6 Mondays, January 22-February 26 12:30-2:30 p.m. at River Campus Advance preparation “Be a baseball fan”

Terry Martin is retired from Coca-Cola USA. He majored in history and is a book collec- tor and seller of used books.


Journalism in the Cinema 2: The Sequel  NEW

“Journalism in the Cinema: The Sequel” for Winter 2018 will renew our exploration into how myths of journalism are portrayed in entertainment movies. This session we will look at films that have helped shape popular beliefs about journalists and the search for “truth.” We will view a half-dozen films, including Hitchock’s Foreign Correspondent, the prescient Network, and the controversial 2016 Oscar-winning Spotlight. Lengthy films will be edited for time in order to allow for a sufficient period of lively discussion of the myths of journalism, the journalist in the search for truth, and the future of journalism and the news.

6 Mondays, January 22-February 26 12:30-2:30 p.m. at River Campus

Jeff John retired in 2015 as an associate professor in the Department of Communication at Wright State University, where he taught journalism courses. Dr. John is a former news- paper reporter, magazine editor, and public relations writer, and he continues to write on a freelance basis. He has a Ph.D. in Mass Communication and master’s degree in visual com- munication from Ohio University, with minors in film studies, and he earned a B.S. in jour- nalism from Bowling Green State University. A Dayton-area native, he and his wife, Karin Avila-John, live in Dayton’s Oregon Historic District.

Climate Solutions for Resilient Communities   NEW

The cascade of political and environmental crises that are impacting our communities have deep and complex roots. During this seminar we’ll explore the interconnected causes of climate change and the transformative solutions that are being piloted across the planet. We’ll also discuss on-the-ground responses in our own neighborhoods.

6 Mondays, January 22-February 26 3:00-5:00 p.m. at River Campus

Required text: Online E-Book, Change Is Our Choice: Creating Climate Solutions. Northwest  Institute:    $28

Susan Jennings serves as Director of the Arthur Morgan Institute of Community Solutions in Yellow Springs, Ohio.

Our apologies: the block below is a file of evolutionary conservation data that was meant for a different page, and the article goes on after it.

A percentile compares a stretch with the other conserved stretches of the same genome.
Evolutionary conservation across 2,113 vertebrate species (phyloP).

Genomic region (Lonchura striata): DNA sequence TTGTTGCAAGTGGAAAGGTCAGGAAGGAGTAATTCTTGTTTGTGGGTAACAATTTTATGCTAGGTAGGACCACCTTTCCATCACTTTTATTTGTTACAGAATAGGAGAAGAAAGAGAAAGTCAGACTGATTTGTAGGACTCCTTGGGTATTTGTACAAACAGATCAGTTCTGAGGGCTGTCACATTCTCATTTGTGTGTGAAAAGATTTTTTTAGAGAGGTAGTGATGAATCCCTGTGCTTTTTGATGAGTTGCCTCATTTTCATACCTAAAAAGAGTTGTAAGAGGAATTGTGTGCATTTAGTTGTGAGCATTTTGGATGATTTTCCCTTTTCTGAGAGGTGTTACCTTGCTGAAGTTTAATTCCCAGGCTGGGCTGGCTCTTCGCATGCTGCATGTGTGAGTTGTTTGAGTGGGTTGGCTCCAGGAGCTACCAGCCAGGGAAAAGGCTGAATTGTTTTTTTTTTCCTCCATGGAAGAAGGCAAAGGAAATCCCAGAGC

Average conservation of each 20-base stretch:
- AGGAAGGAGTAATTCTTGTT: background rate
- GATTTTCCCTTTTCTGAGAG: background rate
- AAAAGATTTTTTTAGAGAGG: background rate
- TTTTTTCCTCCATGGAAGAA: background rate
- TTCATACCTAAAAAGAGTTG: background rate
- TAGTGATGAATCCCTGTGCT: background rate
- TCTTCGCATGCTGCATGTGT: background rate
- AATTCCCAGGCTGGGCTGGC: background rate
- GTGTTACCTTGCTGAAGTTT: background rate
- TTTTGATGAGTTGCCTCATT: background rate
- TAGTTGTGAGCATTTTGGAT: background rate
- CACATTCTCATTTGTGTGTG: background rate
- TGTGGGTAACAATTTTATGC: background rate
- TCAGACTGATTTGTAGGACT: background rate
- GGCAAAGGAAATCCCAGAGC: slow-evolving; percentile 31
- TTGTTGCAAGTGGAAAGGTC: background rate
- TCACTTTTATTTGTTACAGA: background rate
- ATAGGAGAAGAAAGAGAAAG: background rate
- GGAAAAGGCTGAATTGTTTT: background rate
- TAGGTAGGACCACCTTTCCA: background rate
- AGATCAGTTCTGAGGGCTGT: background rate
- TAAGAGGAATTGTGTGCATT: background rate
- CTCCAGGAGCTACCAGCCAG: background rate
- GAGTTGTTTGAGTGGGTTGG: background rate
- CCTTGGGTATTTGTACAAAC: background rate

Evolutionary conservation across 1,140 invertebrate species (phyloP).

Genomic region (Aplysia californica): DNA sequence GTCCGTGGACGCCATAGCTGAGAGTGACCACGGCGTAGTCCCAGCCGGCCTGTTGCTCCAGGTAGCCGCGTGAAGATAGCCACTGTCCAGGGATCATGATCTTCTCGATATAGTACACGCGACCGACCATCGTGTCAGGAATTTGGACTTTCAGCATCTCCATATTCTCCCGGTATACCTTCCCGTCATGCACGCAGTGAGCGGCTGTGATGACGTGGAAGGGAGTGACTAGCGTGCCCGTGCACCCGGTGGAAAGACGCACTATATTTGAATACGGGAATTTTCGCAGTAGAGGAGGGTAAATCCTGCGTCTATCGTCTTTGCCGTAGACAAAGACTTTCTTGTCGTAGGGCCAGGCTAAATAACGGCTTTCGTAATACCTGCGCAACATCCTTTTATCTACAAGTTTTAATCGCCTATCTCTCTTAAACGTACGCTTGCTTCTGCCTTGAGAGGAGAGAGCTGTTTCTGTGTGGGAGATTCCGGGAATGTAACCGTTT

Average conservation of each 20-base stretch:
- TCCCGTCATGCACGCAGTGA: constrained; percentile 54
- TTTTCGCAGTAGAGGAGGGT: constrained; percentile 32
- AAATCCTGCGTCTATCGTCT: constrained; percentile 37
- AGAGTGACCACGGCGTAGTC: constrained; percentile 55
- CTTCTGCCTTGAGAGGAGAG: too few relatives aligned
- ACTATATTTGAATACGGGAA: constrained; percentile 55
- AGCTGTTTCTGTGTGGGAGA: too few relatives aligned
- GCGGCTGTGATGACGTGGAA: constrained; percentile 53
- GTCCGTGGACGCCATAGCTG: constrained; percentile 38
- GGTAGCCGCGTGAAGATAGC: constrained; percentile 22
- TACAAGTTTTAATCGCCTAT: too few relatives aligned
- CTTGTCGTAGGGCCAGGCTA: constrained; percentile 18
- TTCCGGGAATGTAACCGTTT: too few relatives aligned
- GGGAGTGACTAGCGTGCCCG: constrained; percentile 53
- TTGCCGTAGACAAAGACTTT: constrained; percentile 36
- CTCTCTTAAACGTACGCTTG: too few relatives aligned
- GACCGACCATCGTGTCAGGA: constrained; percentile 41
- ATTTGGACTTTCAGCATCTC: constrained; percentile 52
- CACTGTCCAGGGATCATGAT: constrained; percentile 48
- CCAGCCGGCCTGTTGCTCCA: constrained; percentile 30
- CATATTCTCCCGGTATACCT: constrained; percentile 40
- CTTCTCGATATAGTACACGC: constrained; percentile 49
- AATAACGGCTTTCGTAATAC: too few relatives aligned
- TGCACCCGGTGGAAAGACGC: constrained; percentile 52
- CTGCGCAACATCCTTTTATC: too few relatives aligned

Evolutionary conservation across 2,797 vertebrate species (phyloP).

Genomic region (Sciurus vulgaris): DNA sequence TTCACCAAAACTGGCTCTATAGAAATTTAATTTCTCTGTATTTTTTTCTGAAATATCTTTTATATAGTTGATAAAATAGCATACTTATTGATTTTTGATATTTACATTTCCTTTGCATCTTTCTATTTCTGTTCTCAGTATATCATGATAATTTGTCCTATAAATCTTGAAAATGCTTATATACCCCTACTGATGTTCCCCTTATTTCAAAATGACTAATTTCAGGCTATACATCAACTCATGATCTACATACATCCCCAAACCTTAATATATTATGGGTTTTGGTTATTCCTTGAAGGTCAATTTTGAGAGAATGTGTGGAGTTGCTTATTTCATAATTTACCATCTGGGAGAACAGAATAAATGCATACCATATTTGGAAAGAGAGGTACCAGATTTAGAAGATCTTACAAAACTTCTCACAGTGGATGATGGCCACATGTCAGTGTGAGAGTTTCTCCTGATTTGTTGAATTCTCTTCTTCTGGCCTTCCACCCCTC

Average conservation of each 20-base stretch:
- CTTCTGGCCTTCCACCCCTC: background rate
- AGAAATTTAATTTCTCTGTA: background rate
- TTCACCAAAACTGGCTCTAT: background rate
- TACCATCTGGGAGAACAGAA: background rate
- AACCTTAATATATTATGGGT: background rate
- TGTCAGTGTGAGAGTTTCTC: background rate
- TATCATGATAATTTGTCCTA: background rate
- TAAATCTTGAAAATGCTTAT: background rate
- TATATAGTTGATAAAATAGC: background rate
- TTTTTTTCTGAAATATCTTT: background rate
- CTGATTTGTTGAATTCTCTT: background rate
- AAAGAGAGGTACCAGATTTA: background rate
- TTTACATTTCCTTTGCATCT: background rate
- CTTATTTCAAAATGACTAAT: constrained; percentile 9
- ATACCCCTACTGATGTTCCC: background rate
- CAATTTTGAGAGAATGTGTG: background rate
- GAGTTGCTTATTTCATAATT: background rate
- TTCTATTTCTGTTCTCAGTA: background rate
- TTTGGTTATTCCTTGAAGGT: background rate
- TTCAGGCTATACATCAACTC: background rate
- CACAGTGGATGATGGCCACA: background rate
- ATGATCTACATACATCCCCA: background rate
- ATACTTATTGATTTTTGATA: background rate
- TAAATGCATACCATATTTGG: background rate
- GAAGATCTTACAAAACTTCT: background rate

Scholarship, Research, Drunken Brawls, and Football: A Brief History of American Higher Education   NEW

In 1643, “after erecting shelter, a house of worship, and a framework for government, one of the things we longed for and looked after was to advance learning and to perpetuate it to posterity.” So began the fledgling and humble Harvard College. Over the next 350-plus years American higher education became, through its colleges and universities, the envy of the world, attracting extraordinary scholars and students and shaping the world for  the better through both practical and theoretical research. And yes, from the Colonial college up to the present time, there has been considerable student debauchery, riots, drunkenness, protest marches, and the emergence of some odd fetish called football. These “matters” we will also consider.

Along with a grounding in the pivotal historical turning points in American higher education history, we will explore the great, the good, and the ugly of student and faculty culture over the years. Participants in this seminar will reflect on such critical questions as: What does our society need and want from higher education? Are the moral purposes of the higher learning at least as important as its utility value? Where is American higher education headed? Is higher education a public good or a private commodity or can it be both? Why does college cost so much and why has higher education become so polarizing and political today? Put less elegantly, “what is the business of higher education today” based on both its historical evolution and its promise for the future?

6 Mondays, January 22-February 26 3:00-5:00 p.m. at River Campus

Dr. Ed Garten retired from The University of Dayton and was named a Dean Emeritus in 2006. He then joined Walden University, Minneapolis, where for nearly a decade he gave leadership to doctoral programs in higher education administration and adult education. In 2010, he received Walden’s Richard W. Riley College of Education & Leadership’s Extraor- dinary Faculty Award. He has taught the history of American higher education at three universities and has served as a consultant to over 100 colleges and universities around the United States.